Ever since the announcement of Harry Potter and the Cursed Child came out, we knew what has made many people clamor: the casting of Noma Dumezweni as Hermione, and Cherrelle Skeete as Rose (Hermione and Ron’s daughter). Many people were used to see Emma Watson as Hermione in all Harry Potter movie adaptations, so the change is understandably jarring. However, while I was honestly a bit taken aback when I saw the news several months ago, I say this loud and clear:
I’d love to see a play with black Hermione.
Emma Watson may have been associated with Hermione since her first appearance in the first Harry Potter movie, but we are talking about stage play here. I have to say that I never directly see a stage play, right in front of me, except from YouTube and local TV. However, stage play does feel different than movies, and I imagine I will feel different sensation if I watch a play directly. In a play, actors may practice and rehearse, but once they come up the stage, they face the audiences directly. They have huge burdens: to deliver performance not as “actors play certain characters,” but as “the characters,” while the audiences have options of clapping or booing them directly, based on that very performance. If they deliver, I’m sure it will be an ecstatic experience for the audiences. I mean, magic literally happens right in front of their eyes!
Which is why I am interested in seeing how Harry Potter play will roll.
Today is a movie era, so if we rarely or never watch a stage play, it’s probably hard for us to actually comprehend that a stage play is very different from movie. Unlike movie, a play can be featured many times in different places and star different actors, who can even bring different interpretations. A clear example: Shakespeare’s stories have international appeal, and his characters have been played by many different actors from various nationalities, not just Europeans. White, black and brown people have played Romeo, Orsino, Hamlet, Lear, and the Moor captain Othello. Women from Asian, Middle Eastern and African descent have played Juliet, Ophelia, Miranda, Cordelia, and Lavinia. These are not just in big, expensive productions, but also in small theaters and schools in many countries, despite the fact that many of Shakespeare’s plays have European, ancient Greek, or ancient Roman settings.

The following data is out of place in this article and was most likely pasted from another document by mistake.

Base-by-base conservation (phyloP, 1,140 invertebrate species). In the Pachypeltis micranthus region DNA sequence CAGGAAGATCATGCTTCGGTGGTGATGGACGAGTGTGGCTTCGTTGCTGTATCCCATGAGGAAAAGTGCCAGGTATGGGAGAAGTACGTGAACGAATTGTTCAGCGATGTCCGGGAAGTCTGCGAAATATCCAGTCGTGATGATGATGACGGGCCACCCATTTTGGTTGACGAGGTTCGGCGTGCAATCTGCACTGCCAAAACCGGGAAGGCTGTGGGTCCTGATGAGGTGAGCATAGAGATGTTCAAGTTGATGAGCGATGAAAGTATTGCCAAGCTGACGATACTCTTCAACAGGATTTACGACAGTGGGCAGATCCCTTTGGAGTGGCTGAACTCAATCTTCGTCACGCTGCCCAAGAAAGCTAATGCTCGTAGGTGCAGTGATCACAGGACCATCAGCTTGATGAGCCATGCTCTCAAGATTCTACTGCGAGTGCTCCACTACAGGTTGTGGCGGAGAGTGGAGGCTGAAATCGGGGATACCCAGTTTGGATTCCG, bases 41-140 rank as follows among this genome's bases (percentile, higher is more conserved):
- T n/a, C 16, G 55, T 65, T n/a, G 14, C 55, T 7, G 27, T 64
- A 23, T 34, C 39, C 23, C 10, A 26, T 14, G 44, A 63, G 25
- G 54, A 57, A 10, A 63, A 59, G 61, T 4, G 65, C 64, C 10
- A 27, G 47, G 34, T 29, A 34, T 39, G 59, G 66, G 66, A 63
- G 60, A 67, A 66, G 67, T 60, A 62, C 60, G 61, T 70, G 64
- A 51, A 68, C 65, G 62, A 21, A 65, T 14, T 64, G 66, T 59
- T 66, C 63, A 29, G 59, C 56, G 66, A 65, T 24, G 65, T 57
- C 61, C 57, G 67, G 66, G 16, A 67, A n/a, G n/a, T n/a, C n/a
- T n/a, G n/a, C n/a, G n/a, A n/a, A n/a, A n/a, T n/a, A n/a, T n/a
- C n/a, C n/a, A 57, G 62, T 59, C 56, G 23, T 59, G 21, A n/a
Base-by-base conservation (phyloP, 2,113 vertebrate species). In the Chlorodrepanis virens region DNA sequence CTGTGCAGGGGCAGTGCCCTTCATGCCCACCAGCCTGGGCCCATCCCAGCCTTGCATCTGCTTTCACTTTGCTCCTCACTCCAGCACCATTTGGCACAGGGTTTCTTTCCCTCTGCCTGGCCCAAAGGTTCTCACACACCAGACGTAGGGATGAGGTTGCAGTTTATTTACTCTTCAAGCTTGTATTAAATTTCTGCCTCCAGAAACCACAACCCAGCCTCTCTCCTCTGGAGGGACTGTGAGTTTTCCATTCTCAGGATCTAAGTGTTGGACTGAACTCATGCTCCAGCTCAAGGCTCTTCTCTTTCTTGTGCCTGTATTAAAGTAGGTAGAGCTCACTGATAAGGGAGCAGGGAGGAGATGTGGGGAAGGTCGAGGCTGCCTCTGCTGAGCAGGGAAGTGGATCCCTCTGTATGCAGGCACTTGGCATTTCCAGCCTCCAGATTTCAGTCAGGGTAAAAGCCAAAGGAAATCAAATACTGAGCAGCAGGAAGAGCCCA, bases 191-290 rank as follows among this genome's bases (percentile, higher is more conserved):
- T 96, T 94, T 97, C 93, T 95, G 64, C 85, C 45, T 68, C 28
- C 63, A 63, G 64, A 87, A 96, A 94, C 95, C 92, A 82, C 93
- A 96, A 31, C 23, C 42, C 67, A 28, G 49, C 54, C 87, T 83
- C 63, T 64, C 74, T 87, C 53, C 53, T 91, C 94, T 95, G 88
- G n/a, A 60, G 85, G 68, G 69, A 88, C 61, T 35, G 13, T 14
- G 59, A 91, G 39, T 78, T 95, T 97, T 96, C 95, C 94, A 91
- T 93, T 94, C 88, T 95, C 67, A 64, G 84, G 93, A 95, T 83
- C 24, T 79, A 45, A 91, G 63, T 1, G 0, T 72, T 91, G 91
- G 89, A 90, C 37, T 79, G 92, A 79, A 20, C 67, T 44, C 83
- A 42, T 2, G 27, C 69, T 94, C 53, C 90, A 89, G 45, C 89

That being said, why a stage play taken from Harry Potter world cannot be played by actors with different skin colors? Since I love the books and admire Emma Watson as Hermione in the movies, I’d like to know how Noma will interpret the role. I want to see how this character, this book-smart, serious, achievement-driven, dorky, brave, kind, loyal Hermione will emerge from all her gestures, voices, and movements. Hollywood has pitched white actors to play black, Asian or Native American characters in movies, so I don’t see why stage play cannot be more varied in their castings. Unfortunately, I don’t live in the UK, and financial reason makes me unable to go and watch the play there.
By the way, I’m not a theater expert, so if you disagree with me and want to confront my opinion by pointing out things related to theater and play, I honestly say I cannot respond to that. But with all my heart, I’d love to see how this new Hermione will deliver. I imagine Noma and Cherrelle both have huge burdens: they have to be able to deliver in front of audiences who come with high expectations. They must prove that they are more than just skin colors. They must continue this “mission” by knowing that a lot of people have already judged them even before these people actually see the play, and with reasons such as “Emma will always be my Hermione” or “I don’t see why a black actress should play Hermione” or “my childhood is ruined.” (Or the craziest that I’ve seen so far: “clearly a liberal political agenda.” Yeah, totally not because they have nailed the auditions very well). I’m sure they are experienced and have good resume, but it must be nerve-wracking. I have to say, if they nail the roles, it will be such a great achievement.